Prostate cancer test has both good and bad points
DEAR DR. DONOHUE: I am a gentleman going on 80. I have been biopsied three times in the past 10 years for an elevated PSA. Four months ago it shot up to 10.5, and I had biopsies and ultrasounds, all of which were normal. With all we hear of the importance of PSA, it seems not to matter in my case. Should I go back for another test, as I was advised to? -- D.C.
ANSWER: PSA -- prostate-specific antigen -- is a blood test used to detect prostate cancer. It is a test of mixed blessings.
Most labs accept a value between 4 and 10 as being a gray zone. To take the grayness out of the zone, doctors recommend a biopsy of the gland. Only about 20 percent of those whose PSA values lie between 4 and 10 turn out to have cancer.
PSA is not a perfect test. It is, however, about the best that medicine can offer right now.
A modification of the test can make it more accurate. That test measures free and bound PSA. Bound PSA is glued to blood proteins. Free PSA floats in the blood all by itself. If the percentage of free PSA is greater than 25 percent of the total PSA, the chances of a cancer diminish.
The free PSA test has been approved by the Food and Drug Administration, and it is being used with greater frequency. It might help you out of your dilemma.
Definitely have your PSA level checked again. If an error is to be made when it comes to cancer, it should be made on the conservative side.
DEAR DR. DONOHUE: Many of our friends have shingles. I know that if you have had chickenpox, the virus lies dormant and causes shingles later in life.
Now I hear that shingles is extremely contagious and that it can cause death in the elderly. Others say it is not at all contagious unless you have not had chickenpox. What are the facts? How can one prevent having shingles? -- C.W.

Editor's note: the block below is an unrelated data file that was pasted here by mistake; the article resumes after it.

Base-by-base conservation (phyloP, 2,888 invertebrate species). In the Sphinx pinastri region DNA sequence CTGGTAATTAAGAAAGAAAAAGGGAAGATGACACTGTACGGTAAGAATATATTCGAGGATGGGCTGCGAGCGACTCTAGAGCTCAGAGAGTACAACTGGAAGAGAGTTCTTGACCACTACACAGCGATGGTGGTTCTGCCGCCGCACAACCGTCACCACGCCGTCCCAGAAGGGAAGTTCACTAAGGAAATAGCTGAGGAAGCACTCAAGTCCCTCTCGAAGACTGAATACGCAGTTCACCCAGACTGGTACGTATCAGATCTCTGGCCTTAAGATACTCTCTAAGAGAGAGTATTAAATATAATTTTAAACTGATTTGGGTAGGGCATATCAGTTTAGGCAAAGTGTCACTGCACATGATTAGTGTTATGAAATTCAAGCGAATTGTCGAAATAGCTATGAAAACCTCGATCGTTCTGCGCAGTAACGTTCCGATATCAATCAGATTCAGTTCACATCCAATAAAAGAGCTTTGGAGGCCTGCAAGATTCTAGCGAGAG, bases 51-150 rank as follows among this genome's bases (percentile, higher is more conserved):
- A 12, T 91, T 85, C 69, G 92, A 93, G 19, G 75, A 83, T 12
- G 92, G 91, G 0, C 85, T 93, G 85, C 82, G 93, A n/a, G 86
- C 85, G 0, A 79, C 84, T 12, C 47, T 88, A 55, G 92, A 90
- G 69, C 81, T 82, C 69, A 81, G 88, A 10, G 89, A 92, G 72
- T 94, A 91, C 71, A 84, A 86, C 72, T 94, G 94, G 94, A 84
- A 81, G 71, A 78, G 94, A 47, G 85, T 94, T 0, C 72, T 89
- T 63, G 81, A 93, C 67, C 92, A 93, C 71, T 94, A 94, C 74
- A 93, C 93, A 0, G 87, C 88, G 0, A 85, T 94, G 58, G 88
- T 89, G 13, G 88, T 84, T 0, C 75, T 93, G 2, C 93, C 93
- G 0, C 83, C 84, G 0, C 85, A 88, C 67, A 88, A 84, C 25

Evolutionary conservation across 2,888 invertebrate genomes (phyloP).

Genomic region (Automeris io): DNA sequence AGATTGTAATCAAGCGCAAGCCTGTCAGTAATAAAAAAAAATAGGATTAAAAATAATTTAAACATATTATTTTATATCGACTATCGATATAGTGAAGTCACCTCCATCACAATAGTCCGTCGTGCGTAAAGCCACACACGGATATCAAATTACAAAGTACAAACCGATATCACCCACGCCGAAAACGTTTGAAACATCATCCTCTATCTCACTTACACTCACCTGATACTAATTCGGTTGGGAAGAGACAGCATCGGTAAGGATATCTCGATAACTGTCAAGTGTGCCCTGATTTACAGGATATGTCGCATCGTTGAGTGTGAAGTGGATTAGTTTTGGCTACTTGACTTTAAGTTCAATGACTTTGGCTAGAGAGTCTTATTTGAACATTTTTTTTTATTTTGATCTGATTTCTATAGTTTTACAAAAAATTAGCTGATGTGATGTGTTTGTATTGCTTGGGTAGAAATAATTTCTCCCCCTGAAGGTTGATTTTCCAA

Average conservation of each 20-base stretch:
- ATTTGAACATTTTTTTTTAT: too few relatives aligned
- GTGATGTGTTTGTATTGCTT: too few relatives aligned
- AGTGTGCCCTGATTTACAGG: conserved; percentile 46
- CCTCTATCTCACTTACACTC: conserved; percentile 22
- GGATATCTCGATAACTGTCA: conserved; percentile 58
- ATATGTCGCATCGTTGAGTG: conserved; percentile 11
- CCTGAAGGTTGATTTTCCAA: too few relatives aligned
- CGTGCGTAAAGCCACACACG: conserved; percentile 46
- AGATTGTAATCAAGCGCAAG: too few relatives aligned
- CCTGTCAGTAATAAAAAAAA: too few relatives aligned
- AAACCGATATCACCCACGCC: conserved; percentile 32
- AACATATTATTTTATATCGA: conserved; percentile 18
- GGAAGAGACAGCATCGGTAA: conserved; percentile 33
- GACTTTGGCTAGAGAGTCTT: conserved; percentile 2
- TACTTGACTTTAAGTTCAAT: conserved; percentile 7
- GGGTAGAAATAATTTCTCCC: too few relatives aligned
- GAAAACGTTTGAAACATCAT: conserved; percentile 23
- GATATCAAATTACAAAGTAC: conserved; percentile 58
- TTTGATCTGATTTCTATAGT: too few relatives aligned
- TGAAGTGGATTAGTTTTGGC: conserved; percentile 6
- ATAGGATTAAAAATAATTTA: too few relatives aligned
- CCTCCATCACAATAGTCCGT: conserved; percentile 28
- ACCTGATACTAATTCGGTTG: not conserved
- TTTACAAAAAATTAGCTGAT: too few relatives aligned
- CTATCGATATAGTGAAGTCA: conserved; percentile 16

ANSWER: Chickenpox is a highly contagious disease. Few adults have passed through childhood without having an encounter with the chickenpox virus. Some, however, might not have blossomed with the typical chickenpox rash and symptoms, so they believe they and the chickenpox virus are strangers.
You are correct. The virus remains in the body for life once it enters -- rash or no rash. It invades nerve cells and stays there till it is reawakened. In some people, it will remain dormant. When it wakes from its sleep, it travels down nerve cells to produce the shingles rash and pain. Rarely, if ever, does it cause death.
If an adult has never had any encounter with the chickenpox virus, that adult can catch chickenpox (not shingles) if exposed to the fluid in the shingles rash. That is not at all common.
Children who have never had chickenpox and who are picked up by adults having shingles are more likely than adults to come down with chickenpox -- not shingles.
Prevention of shingles hinges on prevention of chickenpox. When today's vaccinated children reach adulthood, the hope is that they will never have shingles. Time will tell.
Work is going on to test the chickenpox vaccine in adults to see if it will prevent them from developing shingles. The vaccine induces a production of antibodies against the chickenpox/shingles virus, so it might keep a dormant virus in an adult in the dormant state. If the virus does waken and leave its sanctuary, the boost in antibodies could inactivate it. Again, only time will tell.
The new shingles pamphlet presents all the details on that common scourge of older people. To obtain a copy, write to: Dr. Donohue -- No. 1201, Box 536475, Orlando, FL 32853-6475. Enclose a check or money order (no cash) for $4.50 along with the recipient's printed name and address. Please allow 4-6 weeks for delivery.
DEAR DR. DONOHUE: I have genital herpes. I am having LASIK eye surgery. I assume I am OK to go ahead with the surgery. -- G.N.
ANSWER: If you don't touch the infected site and then touch your eyes, you will have no trouble.
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Dr. Donohue regrets that he is unable to answer individual letters, but he will incorporate them in his column whenever possible. Readers may write him or request an order form of available health newsletters at P.O. Box 536475, Orlando, FL 32853-6475.
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